State-led Alternative Mechanisms to Acquire, Plan, and Service Land For Urbanisation in India
- Rapidly urbanizing Indian cities need mechanisms to ensure that land is acquired, planned, and serviced with adequate infrastructure and social amenities, to prevent the occurrence of haphazard urban expansion and under-provisioned inner-city areas.
- Such mechanisms should help government agencies recover their costs through land value capture, a method by which agencies recover part of the increase in the value of private property after it is serviced by new public infrastructure.
- Looking beyond the conventional practice of compulsory land acquisition, this document describes six state-led mechanisms to acquire, plan and service land along with land value capture techniques. The unique background of each case is described, along with its characteristics, process, strengths and challenges and the impact of each.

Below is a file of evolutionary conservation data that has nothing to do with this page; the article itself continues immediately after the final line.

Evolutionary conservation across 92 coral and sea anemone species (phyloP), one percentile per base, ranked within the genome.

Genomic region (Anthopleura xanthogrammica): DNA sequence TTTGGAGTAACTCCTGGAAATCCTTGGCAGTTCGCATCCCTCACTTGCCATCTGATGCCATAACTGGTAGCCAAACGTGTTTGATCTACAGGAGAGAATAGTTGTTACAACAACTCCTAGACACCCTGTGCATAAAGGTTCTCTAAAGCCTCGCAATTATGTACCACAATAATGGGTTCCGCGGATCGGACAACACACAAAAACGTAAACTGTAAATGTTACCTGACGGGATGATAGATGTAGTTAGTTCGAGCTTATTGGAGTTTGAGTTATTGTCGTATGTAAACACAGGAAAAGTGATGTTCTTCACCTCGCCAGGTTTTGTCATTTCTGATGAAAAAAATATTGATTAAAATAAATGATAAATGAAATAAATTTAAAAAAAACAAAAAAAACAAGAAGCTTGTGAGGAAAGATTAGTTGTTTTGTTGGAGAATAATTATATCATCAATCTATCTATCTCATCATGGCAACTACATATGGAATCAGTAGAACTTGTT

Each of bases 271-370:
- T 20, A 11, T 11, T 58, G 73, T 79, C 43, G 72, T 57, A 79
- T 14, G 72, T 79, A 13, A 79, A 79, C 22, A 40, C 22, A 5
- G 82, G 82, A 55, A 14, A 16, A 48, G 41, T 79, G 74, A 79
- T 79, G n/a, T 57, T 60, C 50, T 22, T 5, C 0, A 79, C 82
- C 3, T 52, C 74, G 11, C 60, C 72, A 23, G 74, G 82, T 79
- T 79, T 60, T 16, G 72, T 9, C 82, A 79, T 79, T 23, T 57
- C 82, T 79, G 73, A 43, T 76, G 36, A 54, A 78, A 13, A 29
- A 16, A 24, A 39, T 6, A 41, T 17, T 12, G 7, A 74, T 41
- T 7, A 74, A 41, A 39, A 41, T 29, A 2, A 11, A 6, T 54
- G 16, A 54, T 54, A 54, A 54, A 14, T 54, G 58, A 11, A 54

- It also evaluates the legal frameworks of these mechanisms according to nine parameters of equity and efficiency derived from a literature review.
- The mechanisms were found to have the potential to acquire, plan, and service land in infill contexts and urban extensions; better implement city master plans; share financial risks with land owners and private developers; and provide models to states.
- Although no one mechanism can be used universally, these mechanisms can be adapted across different contexts with modifications.
- Recommendations are made to strengthen the equity and efficiency of the mechanisms and they range from measures to prevent disconnected developments, recommendations to adopt standards for planning and urban design and reforms to facilitate better delivery of planned and serviced land that are beneficial to all the stakeholders.